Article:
June 26, 2011

Jury Duty

Tags:

Over 10 years ago I did jury duty in Australia. While researching the legalities of writing about my experience, 90% of the pages returned from a Google search were about how to avoid jury duty. I can understand the sentiment. Dodging it was my first thought upon receiving the letter announcing my random selection. However, work was slow and my employer was ok with me being away for a week, so I decided not to fight the summons.

I turned up at the District Court in the Perth CBD on the allotted day. The couple of hundred jury candidates for that week were corralled together and given a talk on our responsibilities and how the system worked (just the standard stuff like there are 12 jurors on a case and not to talk to anyone about your case). We were then told to wait until our name was called and we left in groups of around 30 or so. There was not much talking or socialising – it didn’t seem that most people were happy to be there. I was called into the third group to depart. We went into a courtroom and told the case was an assault and who the main participants would be (so we could excuse ourselves if we knew any of them). Then potential jurors were called to the stand, but about half were rejected by the lawyers before they got there. No questions or reasons were given for the rejections. The lawyers didn’t event look at the jurors, they were head down in paper – presumably our details. My name wasn’t called by the time twelve jurors were chosen, so I and the remainder were led out of the court and back to the waiting room. I was called into another group after a short wait, this was for a sexual assault where most of the people involved had the same surname. I was called but rejected and quite happy about it. After another short wait I was called to a drug case, selected and not rejected. I was a juror.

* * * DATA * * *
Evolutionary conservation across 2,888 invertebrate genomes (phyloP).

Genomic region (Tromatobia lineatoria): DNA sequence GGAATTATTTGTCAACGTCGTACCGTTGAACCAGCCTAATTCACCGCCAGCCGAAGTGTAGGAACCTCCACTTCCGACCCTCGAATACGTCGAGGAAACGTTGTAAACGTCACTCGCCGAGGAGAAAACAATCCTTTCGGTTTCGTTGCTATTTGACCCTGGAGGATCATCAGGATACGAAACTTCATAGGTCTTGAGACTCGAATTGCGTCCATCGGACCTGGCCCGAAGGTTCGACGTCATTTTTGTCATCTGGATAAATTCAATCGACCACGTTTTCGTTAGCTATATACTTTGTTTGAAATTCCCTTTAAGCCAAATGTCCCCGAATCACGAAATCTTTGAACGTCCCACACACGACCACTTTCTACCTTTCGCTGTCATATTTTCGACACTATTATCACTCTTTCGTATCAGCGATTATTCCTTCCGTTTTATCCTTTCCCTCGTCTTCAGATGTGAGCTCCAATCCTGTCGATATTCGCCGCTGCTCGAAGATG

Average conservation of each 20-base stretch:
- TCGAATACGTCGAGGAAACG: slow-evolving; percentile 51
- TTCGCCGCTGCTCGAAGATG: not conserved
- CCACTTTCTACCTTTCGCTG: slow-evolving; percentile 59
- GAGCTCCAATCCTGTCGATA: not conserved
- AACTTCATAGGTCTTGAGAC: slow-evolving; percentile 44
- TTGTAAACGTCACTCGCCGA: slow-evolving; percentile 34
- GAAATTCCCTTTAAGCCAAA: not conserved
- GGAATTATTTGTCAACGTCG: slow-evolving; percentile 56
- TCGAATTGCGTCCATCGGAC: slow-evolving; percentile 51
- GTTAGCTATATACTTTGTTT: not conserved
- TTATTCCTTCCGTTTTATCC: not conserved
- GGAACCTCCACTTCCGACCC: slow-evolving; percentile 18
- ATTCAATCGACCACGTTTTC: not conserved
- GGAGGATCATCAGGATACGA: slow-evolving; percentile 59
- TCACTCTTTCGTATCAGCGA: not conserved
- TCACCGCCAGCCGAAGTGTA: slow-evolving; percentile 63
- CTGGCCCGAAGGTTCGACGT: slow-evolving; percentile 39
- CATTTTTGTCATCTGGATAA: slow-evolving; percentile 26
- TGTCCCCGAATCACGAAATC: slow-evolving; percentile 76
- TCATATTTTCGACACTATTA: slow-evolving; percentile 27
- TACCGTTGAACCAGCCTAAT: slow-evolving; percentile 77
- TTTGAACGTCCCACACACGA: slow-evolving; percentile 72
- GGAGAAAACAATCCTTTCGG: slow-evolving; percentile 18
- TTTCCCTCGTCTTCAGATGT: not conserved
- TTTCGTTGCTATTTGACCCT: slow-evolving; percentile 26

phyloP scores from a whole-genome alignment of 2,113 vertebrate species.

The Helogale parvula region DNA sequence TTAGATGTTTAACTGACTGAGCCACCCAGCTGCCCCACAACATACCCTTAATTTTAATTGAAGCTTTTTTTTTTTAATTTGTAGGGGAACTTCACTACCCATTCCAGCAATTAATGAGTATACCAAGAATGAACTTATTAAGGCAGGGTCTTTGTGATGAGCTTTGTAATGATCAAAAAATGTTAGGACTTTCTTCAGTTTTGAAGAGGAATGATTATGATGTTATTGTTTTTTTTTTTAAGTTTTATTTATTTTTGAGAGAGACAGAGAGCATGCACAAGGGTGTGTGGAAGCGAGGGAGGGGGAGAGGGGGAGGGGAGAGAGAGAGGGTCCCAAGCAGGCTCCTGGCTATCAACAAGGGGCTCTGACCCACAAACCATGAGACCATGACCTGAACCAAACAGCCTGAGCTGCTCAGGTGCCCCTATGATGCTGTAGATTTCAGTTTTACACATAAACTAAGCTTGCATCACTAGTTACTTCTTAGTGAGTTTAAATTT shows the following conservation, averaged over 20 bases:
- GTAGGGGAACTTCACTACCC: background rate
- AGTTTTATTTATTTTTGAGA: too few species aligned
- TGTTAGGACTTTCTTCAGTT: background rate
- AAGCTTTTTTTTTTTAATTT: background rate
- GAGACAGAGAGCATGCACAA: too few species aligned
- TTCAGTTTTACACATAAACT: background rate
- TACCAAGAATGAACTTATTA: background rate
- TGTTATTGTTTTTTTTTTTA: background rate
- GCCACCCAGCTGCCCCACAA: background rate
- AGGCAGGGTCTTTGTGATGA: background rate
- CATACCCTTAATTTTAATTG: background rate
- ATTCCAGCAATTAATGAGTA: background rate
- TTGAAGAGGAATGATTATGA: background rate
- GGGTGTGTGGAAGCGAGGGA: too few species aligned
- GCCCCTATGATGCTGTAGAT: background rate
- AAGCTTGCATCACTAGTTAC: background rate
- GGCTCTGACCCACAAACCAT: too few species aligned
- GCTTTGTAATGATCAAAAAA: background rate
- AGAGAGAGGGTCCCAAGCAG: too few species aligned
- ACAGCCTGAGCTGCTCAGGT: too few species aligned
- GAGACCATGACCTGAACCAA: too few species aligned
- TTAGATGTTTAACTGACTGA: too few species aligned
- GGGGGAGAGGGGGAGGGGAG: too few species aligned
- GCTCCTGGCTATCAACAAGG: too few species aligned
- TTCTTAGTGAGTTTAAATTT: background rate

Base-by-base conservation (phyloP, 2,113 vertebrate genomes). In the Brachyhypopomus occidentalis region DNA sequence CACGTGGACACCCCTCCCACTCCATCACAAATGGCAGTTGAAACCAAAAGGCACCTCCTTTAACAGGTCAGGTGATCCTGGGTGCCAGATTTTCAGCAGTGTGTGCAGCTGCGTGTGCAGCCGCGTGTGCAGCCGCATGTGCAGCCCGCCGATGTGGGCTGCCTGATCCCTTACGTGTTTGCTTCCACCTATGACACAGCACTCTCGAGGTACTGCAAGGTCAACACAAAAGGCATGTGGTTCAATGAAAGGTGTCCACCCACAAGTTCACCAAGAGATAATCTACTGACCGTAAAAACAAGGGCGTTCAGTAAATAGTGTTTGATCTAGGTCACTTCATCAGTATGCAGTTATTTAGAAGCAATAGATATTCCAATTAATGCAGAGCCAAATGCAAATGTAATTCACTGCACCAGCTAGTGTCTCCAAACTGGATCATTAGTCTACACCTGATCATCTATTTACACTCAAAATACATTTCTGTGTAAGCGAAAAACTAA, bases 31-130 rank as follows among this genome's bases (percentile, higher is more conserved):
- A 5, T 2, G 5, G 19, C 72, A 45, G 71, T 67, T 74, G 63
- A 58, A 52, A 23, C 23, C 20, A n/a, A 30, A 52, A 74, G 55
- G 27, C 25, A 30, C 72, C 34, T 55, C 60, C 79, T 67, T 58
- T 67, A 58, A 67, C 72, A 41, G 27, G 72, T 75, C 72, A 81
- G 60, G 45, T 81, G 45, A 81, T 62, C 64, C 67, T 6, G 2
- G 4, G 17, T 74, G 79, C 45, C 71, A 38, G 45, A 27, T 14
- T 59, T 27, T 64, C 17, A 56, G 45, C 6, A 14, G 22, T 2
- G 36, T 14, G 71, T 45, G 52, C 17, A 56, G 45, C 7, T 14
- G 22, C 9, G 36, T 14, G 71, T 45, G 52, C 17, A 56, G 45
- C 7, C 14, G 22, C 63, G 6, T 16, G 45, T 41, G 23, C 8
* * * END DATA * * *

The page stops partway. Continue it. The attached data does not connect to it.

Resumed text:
It was supposed to be a 3 day case, but we started late on the first day and finished early on the last day. Also, we (the jury) spent probably a third of the time out of the court as the lawyers argued points of law. The basics of the case were that the police were looking for a lost cat. While searching they looked through the window of a house and saw what looked like hydroponic equipment – it was also the house the cat was in. They called in a special squad, entered the house (let the cat out) and found the remains of a large marijuana cultivation operation. While no actual cannabis was present, there were the remains of hundreds of plants. All this was recorded on film, including the arrival of the defendant who asked what was happening at his house. The defendant gave a tour of the house on tape and talked (somewhat reticently, but without being overly pressured) about how he grew drugs there, albeit with little detail beyond describing what we could see.